Tony Campolo’s famous sermon is classic. (It is actually his version of an unnamed black preacher’s sermon who apparently wasn’t fortunate enough to have it recorded). If you haven’t heard it – here’s a 3-minute excerpt. You won’t be sorry.
We will celebrate Good Friday this year with a collaborative Night of Worship along with a couple other Vineyard Churches who are joining us. Well, maybe I should rephrase.
On Good Friday, we won’t exactly be celebrating; we will remember.
On Sunday we will celebrate!
on Friday, the world was dark – but Sunday’s a’comin.
On Friday, we, like the disciples, wonder what is happening – but Sunday’s a’comin.
On Friday, we might worry about who will land in the White House – but Sunday’s a’comin.
On Friday, we fret over our children, our careers, our bank accounts – but Sunday’s a’comin.
On Friday, we may be unsettled about terrorism, world hunger, injustice in our communities, our limited resources to fix anything – but Sunday’s a’comin.
If we are wise we may realize that:
on Friday, we agonize over our own sinfulness – but Sunday’s a’comin.
on Friday, we may struggle to forgive those who have betrayed us, wounded us, intimidated us, slandered us – but Sunday’s a’comin.
on Friday we might wonder how God can put up with us – but Sunday’s a’comin.
on Friday we will consider God’s great sacrifice for us and realize Sunday’s a’comin.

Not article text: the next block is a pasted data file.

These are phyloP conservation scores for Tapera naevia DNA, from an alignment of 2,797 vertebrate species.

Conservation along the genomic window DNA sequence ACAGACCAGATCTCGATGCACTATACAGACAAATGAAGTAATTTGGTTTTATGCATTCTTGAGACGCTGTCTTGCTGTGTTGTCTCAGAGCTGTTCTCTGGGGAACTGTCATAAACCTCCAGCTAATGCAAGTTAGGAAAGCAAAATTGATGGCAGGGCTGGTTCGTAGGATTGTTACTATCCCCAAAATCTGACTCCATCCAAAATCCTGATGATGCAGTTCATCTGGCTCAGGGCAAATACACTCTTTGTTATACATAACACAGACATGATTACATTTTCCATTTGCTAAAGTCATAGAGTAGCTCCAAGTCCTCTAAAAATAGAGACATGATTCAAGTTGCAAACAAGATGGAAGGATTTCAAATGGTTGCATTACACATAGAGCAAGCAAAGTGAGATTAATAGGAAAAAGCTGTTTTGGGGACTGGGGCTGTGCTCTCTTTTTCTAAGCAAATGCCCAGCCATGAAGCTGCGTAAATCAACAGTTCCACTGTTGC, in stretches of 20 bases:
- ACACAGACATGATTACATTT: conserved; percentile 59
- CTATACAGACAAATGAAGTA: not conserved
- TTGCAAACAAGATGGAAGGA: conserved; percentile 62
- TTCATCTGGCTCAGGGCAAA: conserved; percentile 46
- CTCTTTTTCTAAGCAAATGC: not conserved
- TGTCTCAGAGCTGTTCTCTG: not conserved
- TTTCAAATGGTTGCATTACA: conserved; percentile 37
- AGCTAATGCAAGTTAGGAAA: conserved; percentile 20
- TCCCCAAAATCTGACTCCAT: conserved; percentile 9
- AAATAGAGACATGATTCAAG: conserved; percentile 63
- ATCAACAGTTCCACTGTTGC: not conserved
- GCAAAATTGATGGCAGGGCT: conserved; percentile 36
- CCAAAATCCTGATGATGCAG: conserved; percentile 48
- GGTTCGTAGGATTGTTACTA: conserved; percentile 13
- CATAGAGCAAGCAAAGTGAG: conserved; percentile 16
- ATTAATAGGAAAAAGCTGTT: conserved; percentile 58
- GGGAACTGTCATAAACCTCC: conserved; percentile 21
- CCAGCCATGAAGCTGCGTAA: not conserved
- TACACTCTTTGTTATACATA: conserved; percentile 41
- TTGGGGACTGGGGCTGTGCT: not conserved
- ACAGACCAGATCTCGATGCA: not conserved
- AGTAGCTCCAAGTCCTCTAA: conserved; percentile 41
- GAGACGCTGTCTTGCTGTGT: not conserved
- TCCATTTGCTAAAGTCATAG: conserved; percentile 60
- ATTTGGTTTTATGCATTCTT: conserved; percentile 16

on Friday, we will come with open fists and open hearts because Sunday’s a’comin.
on Friday, we will take the bread and the cup and remember Jesus’ death on the cross, but we will anticipate that Sunday’s a’comin.
And Sunday will come. And we will celebrate!
Sunday actually hinges on Friday. Celebration is empowered by memory. Celebration is inspired by anticipation of remembering something worthy of honor.
In the NIV, the word “celebrate” shows up some 68 and all but 4 of those times are in the old testament where God keeps setting up festivals and feasts and parties and celebrations to remember.
The whole community of Israel must celebrate it.
I absolutely love this. God even has to command the entire community of Israel to celebrate. They MUST celebrate it. Be happy, dang it. Blow your horn. Sing a song. Bring a sacrifice. It’s gonna be great. If your head and heart aren’t in it yet, get them there!
Because at the heart of remembering is to not forget.
Don’t forget his good promises.
Don’t forget who God is.
Don’t forget to honor him with our tithes and offerings.
Don’t forget to tell our children about him.
Don’t forget to invite others to know what we know.
Don’t forget to serve one another daily.
Don’t forget what God has done for us.
If you consider how we celebrate – we celebrate things that are worthy of our memory.
We celebrate victory over darkness.
We celebrate hope over despair.
As I read the gospels, I am also aware of how Jesus teaches us to celebrate.
He instructs the disciples to tell somebody.
If you have something worth celebrating, why are you keeping it to yourself? Celebration on your own is fairly empty. Celebration usually involves others who can share your joy. In the case of the Easter message of forgiveness, we don’t just invite others to weigh in our joy – we invite them to experience their own joy. We invite others to come to Jesus, surrender their tired lives to him, and celebrate what he has done for them.
On Easter we are invited do more than wear pretty dresses, rock our bow ties, hunt Easter eggs, eat chocolate bunnies, and consume radioactive marshmallow peeps.
We are invited to “Go tell it on the mountain.”
That is how we can truly celebrate what God has done for us.